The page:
Dear Joe,
We have 30-plus steel light poles on Main Street with a silicone coating. We want to blast the coatings off and have them powder coated. Before we do this, do you know of a field test we could do to determine if there is silicone contamination on the surface prior to powder coating?
--Mike Ruggiano

Dear Mike,
The presence of silicone on a surface can usually be detected using analytical methods such as FT-IR and EDX spectroscopy, but the sample size is usually a challenge. The test requires that the surface be mounted on a tiny jig that fits into the analytical instrument.

I recommend that you completely strip the light poles mechanically and then clean the surface vigorously with a decent solvent (I suggest acetone). I would then coat one light pole and inspect the finished product before coating the rest of the poles. By following these steps, you should be able to successfully refinish the poles.


Dear Joe,
Is it possible to powder coat plastics? If so, what are the limitations? I have a part that I am trying to have molded, but getting the different colors I need will mean a separate molding operation, more assembly, more inventory, etc. My hope is to have this part molded from polyethylene, and then do either a coating or some other process. Any help would be appreciated.
--Dale Adkins

Hello Dale,
Plastics can be powder coated. However, the plastic must be able to withstand the powder bake temperature without distorting. Materials such as sheet molding compound (SMC), polyamide, polycarbonate, polyetheretherketone (PEEK) and most engineered plastics can take the heat. Polyethylene (PE) comes in two generic types: low density (LDPE) and high density (HDPE). The softening and melting points of both are too low for powder. In addition PE is notorious for causing paint adhesion problems. You may want to consider a two-component or one-pack urethane with careful surface preparation. Some urethanes are specially formulated for plastic.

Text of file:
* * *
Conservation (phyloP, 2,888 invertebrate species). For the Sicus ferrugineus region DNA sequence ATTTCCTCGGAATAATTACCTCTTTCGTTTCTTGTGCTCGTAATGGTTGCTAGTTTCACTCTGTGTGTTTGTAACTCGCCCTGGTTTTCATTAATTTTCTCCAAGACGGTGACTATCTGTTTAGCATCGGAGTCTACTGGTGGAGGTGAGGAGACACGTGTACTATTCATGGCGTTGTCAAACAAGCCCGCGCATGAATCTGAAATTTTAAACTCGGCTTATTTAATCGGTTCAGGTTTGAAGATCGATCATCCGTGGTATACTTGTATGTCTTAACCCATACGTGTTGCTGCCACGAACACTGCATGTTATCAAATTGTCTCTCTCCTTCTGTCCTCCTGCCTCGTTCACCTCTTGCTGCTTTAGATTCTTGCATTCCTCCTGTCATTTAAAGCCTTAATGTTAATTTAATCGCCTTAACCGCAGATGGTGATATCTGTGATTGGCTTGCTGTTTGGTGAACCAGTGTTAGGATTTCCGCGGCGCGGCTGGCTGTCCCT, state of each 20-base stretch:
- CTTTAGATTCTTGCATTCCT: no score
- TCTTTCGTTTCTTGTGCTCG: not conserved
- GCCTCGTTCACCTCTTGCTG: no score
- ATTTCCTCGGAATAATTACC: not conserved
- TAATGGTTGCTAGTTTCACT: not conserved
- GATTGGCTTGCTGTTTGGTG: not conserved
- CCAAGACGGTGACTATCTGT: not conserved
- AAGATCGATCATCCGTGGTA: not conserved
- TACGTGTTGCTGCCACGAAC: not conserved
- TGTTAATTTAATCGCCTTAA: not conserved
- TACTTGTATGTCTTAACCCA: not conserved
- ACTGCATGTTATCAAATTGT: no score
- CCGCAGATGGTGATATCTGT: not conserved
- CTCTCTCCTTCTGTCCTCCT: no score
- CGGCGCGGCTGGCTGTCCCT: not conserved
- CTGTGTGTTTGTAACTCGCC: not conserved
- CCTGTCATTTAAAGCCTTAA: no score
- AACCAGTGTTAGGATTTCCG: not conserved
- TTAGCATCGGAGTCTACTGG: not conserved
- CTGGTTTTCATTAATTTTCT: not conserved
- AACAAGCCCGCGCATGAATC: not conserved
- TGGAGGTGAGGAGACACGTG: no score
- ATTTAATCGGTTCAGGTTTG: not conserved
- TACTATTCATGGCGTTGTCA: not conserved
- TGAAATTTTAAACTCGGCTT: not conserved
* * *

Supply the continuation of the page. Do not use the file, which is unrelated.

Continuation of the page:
For plastics that can be powder coated, you must either make the plastic conductive to apply the powder electrostatically (tribo-charging works well), or preheat the part and apply the powder while the part is still hot.

Not all powders work well. Low-temperature-cure powders are recommended. There are epoxies, polyesters and polyurethane products that cure at temperatures between 250 and 275°F. If you want to complicate your life and can tolerate the addition processes and cost, you may want to consider ultraviolet (UV) curable powders. These powders are applied, heated to melt and flow, and then exposed to high-intensity UV light. It’s a complex process, but it works well for simple part geometries such as boards and cylindrical parts. The advantage is the powder does not require high temperatures or long dwell times to cure.


Dear Joe,
We powder coat our aluminum brake calipers either red (using a polyester urethane) or black (using a polyester TGIC). These components frequently see temperatures of around 300°F and are subjected to hot DOT 3 brake fluid. We perform a “hot pot” test, where we submerge the calipers in hot DOT 3 brake fluid at 250°F for two hours, remove them and let them cool, wiping off excess brake fluid, and then bake them at 375°F for 20 minutes. After that time the red is still rock hard, but the black is soft and tacky. What would cause that?
--Craig Steffen, Wilwood Engineering

Hi Craig,
Brake fluid is one of the most aggressive solvents a coating can face. Your red polyester urethane has more chemical resistance than the black polyester TGIC. It’s all a matter of what we call crosslink density - how close together the chemical links are spaced in a cured powder coating. In most cases, a polyester urethane will possess higher crosslink density than a polyester TGIC when fully cured.

By the way, the best performance for brake fluid resistance is usually achieved with a good epoxy powder.

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